But then there is the matter of Fate, and the perverse sense of glee it seems to take in tormenting the Caps, no matter who wears the sweater. Last night, Fate outdid itself, and it manifested itself in two plays.

The first took place on that faceoff between David Steckel and Brandon Dubinsky. Yes, Dubinsky won the draw cleanly back to Paul Mara, and the Ranger defenseman sent the puck on its way toward the Caps net with a harmless enough looking shot. But the puck, steered by Fate, looked to have struck Ranger Nikolai Zherdev, then the stick of John Erskine, before popping behind Varlamov. The puck changed direction more than a tourist at the Smithsonian Metro station exit.

Alex Ovechkin came into this game having failed to notch a goal in 24 shots on Lundqvist. It hadn’t kept him from reloading and firing again. But there was one play on which he didn’t take the shot (a faint echo of a situation in Game 7 against the Flyers last year) that gave Fate its chance to enter, stage right.

With 3:50 left in the first period and the Rangers nursing that 1-0 lead, Ovechkin swiped the puck from Scott Gomez at the top of the Caps’ zone and sped off the other way. As Dan Girardi backed off Ovechkin entering the zone, Gomez pinched down to provide support. In a hundred – no, a thousand similar circumstances – Ovechkin (by this time at the top of the left wing circle) would have snapped a wrister, perhaps through Girardi’s legs, at Lundqvist. He would, in fact, do precisely such a thing later in scoring a goal.

But this time he left a perfect drop pass that Sergei Fedorov – trailing the play – stepped into and launched toward the net. Lundqvist, who was angled to receive the shot from Ovechkin that never came, was beaten cleanly by Fedorov’s drive. Fate, however, nudged the shot a little high, where it slammed into the crossbar and off into the corner, leaving Ovechkin behind the net raising his arms in celebration of a goal that wasn’t scored.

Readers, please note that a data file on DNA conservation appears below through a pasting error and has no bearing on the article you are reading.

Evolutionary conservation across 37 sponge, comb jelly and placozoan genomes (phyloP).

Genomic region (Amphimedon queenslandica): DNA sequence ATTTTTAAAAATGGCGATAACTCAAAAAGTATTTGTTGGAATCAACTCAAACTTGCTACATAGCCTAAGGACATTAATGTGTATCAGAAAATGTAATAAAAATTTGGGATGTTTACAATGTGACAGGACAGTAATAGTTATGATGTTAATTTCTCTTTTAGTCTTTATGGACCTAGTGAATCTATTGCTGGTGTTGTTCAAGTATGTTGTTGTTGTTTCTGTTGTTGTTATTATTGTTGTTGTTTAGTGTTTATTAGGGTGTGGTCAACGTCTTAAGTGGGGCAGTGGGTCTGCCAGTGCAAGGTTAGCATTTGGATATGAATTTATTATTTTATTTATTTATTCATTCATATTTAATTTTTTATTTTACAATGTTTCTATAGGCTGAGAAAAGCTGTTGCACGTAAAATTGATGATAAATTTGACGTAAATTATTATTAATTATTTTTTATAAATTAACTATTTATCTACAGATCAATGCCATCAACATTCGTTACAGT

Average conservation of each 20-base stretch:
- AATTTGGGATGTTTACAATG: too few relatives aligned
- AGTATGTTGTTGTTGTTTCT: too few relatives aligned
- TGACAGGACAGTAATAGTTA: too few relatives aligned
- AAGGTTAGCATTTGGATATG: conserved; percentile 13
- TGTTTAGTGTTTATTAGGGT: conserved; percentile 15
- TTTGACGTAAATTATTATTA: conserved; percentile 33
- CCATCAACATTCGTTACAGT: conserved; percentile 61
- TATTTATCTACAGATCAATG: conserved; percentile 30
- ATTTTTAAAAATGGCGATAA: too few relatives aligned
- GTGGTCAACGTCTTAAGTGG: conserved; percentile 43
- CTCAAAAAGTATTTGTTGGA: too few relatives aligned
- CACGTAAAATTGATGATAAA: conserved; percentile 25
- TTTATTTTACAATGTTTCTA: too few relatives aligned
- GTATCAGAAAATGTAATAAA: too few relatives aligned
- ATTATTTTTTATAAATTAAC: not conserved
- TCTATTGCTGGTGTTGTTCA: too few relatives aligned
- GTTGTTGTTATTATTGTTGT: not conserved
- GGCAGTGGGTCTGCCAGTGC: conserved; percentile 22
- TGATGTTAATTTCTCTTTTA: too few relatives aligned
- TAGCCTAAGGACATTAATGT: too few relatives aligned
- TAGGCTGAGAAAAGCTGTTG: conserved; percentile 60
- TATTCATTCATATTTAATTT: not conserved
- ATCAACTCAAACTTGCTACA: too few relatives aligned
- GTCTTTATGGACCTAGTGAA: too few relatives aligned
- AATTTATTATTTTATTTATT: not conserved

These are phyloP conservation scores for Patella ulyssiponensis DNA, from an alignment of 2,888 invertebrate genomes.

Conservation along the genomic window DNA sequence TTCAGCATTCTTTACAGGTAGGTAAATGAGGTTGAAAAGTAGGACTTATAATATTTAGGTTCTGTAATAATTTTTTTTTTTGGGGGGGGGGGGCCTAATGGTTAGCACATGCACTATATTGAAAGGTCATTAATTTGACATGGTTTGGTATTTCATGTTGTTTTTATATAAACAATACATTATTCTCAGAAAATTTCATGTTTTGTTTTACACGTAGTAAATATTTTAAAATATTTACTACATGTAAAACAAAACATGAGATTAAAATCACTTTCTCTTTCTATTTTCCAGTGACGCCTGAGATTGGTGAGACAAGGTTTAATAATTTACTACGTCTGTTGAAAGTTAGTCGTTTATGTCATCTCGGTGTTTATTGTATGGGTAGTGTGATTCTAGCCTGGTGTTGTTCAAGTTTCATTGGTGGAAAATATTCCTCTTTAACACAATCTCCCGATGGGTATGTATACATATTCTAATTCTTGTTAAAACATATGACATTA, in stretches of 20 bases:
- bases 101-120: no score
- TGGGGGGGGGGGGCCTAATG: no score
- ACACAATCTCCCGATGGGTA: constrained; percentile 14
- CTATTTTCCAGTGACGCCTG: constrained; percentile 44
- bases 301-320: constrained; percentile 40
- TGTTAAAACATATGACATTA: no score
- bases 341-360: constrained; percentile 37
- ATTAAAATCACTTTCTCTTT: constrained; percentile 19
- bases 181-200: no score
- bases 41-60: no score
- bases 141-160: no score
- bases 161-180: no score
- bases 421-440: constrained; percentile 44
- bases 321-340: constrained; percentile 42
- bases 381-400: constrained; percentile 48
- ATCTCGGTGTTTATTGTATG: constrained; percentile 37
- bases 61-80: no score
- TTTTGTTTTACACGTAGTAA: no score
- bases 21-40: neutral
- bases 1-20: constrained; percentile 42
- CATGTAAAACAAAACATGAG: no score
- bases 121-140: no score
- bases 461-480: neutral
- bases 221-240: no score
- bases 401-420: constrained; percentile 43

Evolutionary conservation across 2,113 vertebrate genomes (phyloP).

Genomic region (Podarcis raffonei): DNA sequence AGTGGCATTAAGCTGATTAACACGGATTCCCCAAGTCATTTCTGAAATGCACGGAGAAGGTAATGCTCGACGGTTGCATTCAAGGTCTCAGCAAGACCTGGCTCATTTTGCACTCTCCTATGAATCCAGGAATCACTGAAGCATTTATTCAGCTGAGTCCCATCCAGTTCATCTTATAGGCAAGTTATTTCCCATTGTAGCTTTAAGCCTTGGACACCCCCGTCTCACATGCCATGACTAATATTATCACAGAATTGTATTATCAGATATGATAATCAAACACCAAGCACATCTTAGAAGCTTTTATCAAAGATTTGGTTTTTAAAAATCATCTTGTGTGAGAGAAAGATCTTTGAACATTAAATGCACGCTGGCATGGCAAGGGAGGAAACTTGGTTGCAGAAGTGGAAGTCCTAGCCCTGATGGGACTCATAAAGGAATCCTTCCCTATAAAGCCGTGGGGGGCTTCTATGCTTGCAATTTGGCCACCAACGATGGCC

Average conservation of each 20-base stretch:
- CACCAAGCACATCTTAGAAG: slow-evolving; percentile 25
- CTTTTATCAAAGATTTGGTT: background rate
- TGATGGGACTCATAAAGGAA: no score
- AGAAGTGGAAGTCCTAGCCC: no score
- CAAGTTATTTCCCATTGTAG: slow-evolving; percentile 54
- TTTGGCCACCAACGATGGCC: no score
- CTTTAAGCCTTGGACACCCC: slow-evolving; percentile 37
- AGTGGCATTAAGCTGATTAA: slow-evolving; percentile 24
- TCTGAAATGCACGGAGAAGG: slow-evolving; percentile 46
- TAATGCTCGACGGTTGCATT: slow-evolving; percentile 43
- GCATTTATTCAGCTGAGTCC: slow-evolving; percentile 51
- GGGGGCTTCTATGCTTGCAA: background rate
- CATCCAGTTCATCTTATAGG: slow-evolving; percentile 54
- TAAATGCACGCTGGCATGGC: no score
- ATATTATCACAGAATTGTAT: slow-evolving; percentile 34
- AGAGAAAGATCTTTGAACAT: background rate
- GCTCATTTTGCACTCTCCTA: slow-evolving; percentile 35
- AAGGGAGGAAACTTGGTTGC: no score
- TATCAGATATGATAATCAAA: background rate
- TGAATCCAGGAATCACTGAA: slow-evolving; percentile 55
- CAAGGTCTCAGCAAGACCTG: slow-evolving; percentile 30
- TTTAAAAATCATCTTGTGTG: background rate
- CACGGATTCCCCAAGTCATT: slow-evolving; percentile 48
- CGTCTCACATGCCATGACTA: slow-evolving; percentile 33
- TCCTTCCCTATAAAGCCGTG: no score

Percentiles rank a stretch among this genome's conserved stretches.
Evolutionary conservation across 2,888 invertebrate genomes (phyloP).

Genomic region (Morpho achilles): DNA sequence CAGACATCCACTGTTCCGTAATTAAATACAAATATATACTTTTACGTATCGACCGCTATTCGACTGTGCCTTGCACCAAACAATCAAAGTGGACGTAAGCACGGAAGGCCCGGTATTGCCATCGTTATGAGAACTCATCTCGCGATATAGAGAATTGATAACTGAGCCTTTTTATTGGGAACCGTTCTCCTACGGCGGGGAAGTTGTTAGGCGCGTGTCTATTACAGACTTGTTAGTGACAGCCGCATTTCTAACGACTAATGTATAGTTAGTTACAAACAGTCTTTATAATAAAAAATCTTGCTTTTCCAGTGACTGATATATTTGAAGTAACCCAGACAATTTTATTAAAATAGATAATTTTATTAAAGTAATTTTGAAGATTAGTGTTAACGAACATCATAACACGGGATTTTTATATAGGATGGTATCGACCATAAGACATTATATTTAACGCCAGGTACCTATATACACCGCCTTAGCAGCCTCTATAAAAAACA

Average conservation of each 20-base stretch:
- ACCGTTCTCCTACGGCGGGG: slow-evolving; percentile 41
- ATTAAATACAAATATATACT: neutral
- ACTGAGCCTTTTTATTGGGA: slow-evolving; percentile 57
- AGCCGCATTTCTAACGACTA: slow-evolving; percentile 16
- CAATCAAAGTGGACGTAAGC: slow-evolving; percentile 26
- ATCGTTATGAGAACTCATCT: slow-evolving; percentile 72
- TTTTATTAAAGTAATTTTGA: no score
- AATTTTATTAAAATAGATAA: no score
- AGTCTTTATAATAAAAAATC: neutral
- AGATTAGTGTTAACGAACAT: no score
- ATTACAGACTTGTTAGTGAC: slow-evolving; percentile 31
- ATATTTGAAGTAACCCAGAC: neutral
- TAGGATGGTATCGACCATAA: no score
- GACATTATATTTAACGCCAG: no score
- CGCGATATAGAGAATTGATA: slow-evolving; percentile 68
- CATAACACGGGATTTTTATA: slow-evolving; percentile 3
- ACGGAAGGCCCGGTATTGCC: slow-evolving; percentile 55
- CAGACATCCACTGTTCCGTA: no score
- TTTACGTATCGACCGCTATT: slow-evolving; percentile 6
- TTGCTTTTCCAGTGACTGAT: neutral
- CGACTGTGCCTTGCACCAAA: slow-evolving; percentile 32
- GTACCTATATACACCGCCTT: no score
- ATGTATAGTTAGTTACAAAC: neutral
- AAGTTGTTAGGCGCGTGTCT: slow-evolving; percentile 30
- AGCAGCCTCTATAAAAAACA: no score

Fate is still cackling.

The series is now four games old, and it could be said that the Caps have “outplayed” the Rangers in each of them. But this isn’t figure skating, there are no style points at this time of year. They’ve done 98 percent of what they needed to do, that last two percent being “put the puck past the goalie.” If you had told us that the Caps would have held the opponent – any opponent – to three goals in the last three games of this series, we’d have assumed that the Caps won all three games. That the Caps have lost two of them is the stuff of legend of the sort that characterizes this franchise over the past 25 years of playoff hockey.

You can talk about shooting more, shooting less, getting bodies in front, doing better on the power play, this, that, or the other thing. But now the task becomes much simpler. Fail to perform it, and it’s golf in May again. Given the way the other goalie has played in this series, you can’t expect that Henrik Lundqvist is going to lose three games in a row. The Caps have to beat him.

They have to win.